The evidence supporting the use of cisplatin/irinotecan in the first line setting for extensive disease small cell lung cancer initially came from the JCOG study, a phase III multicentre, randomised trial undertaken in Japan comparing cisplatin/irinotecan vs cisplatin/etoposide. Between November 1995 and November 1998, 77 patients were randomised to receive cisplatin 60 mg/m2 intravenously (IV) on day 1 and irinotecan 60 mg/m2 IV on days 1, 8 and 15 every 28 days and 77 patients were randomised to receive cisplatin 80 mg/m2 IV on day 1 and etoposide 100 mg/m2 IV on days 1 to 3 every 21 days for four cycles. The primary end point was overall survival and secondary end points were objective tumour response rate, progression free survival, sites of relapse and toxicity profile.
The evidence supporting this protocol is provided by the Hanna study, a phase III open label multicentre international randomised trial, involving 331 patients comparing cisplatin/irinotecan with cisplatin/etoposide in patients with previously untreated extensive disease small cell lung cancer. Between December 2000 and June 2013, 221 patients were randomised to receive cisplatin 30 mg/m2 IV and irinotecan 65 mg/m2 IV on days 1 and 8 every 21 days and 110 patients were randomised to receive cisplatin 60 mg/m2 IV on day 1 and etoposide 120 mg/m2 IV on days 1 to 3 every 21 days for at least four cycles, until disease progression or unacceptable toxicity resulted. This 3 weekly cisplatin/irinotecan regimen was chosen in response to the lower rates of drug compliance for irinotecan in the JCOG trial. The primary end point was overall survival and secondary end points were objective tumour response rate, time to disease progression and toxicity profile.
Evidence is also provided by the Kim study, a phase III multicentre randomised trial undertaken in Korea, involving 362 patients comparing irinotecan/cisplatin with etoposide/cisplatin in patients with extensive stage small cell lung cancer. Between June 2006 and November 2011, 173 patients were randomised to receive irinotecan 65 mg/m2 on days 1 and 8 and cisplatin 70 mg/m2 IV on day 1 every 21 days. 189 patients were randomised to receive cisplatin 70 mg/m2 IV on day 1 and etoposide 100 mg/m2 IV on days 1 to 3 every 21 days. Treatment in each arm was repeated for a maximum of six cycles. The primary end point was overall survival.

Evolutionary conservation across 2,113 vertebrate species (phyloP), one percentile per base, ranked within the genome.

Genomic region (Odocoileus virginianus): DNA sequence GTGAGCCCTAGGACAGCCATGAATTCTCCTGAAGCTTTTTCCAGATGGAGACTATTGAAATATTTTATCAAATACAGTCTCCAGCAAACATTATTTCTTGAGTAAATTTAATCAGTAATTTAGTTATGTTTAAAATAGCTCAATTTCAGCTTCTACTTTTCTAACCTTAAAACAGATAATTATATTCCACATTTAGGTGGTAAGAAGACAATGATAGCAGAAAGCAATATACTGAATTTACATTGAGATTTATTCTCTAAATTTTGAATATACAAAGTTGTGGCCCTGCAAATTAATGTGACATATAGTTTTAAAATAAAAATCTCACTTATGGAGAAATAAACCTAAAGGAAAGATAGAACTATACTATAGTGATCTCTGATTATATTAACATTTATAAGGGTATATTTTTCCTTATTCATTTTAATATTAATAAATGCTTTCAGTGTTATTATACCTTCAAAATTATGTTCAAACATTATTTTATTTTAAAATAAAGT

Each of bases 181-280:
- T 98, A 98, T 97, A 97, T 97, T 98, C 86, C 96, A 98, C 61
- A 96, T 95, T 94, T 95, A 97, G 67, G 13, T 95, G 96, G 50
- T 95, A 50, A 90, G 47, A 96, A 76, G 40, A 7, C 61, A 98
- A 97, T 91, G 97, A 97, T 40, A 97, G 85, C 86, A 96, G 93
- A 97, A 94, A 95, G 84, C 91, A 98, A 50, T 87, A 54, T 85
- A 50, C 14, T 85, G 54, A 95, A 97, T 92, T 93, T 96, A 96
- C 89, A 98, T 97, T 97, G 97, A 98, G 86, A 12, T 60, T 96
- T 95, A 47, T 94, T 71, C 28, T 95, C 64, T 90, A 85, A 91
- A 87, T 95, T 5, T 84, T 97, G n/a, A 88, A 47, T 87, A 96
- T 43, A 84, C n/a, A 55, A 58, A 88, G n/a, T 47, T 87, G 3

A meta-analysis of seven randomised trials comparing first line irinotecan-platinum doublets versus etoposide-platinum doublets in extensive-disease small cell lung cancer was reported in 2012. Doses and treatment regimens differed between trials.
The overall response rate (84.4% vs 67.5%; p=0.02), median progression free survival (6.9 months vs 4.8 months; p=0.003) and median overall survival (9.4 months vs 12.8 month; p=0.002) were significantly higher in the cisplatin/irinotecan group compared to the cisplatin/etoposide group.
Overall and progression-free survivalr
© N Engl J Med 2002
There was no significant difference in response rates (48% vs 43.6%), median time to progression (4.1 months vs 4.6 months; p=0.37) or median overall survival (9.3 months vs 10.2 months; p=0.74) between the cisplatin/irinotecan and cisplatin/etoposide groups.
Time to progression and overall survivalr
© J Clin Oncol 2006
There was no significant difference in overall survival (median OS 10.9 v 10.3 months, p=0.12) and progression free survival (6.5 years v 5.8 months, p=0.115) between the irinotecan/cisplatin and etoposide/cisplatin groups. There was a significant difference in objective response rate 62.4% and 48.2% (p=0.006) in the irinotecan/cisplatin and etoposide/cisplatin groups respectively.
In the meta-analysis, the pooled hazard ratio for overall survival was found to favour irinotecan-platinum doublet (HR=0.81, 95% CI =0.71-0.93; p=0.003) with no significant heterogeneity (p=0.081). Progression free survival was similar between the two regimens (HR=0.90; 95%CI: 0.76-1.07, p=0.227) but with significant heterogeneity (p=0.012). There was no difference in overall response rate (RR=1.04, 95% CI=0.95-1.13, p=0.378) and test for heterogeneity was not significant (p=0.190).
© J Thorac Oncol 2012
Fewer patients receiving cisplatin/irinotecan had grade 3/4 anaemia, thrombocytopenia and neutropenia compared with patients receiving cisplatin/etoposide, but had more grade 3/4 diarrhoea and vomiting.r,r
© J Clin Oncol 2006r
In the Kim study, more patients receiving irinotecan/cisplatin had grade 3/4 anaemia, nausea and diarrhoea compared with patients receiving etoposide/cisplatin.r
© Cancer Research and Treatment 2018r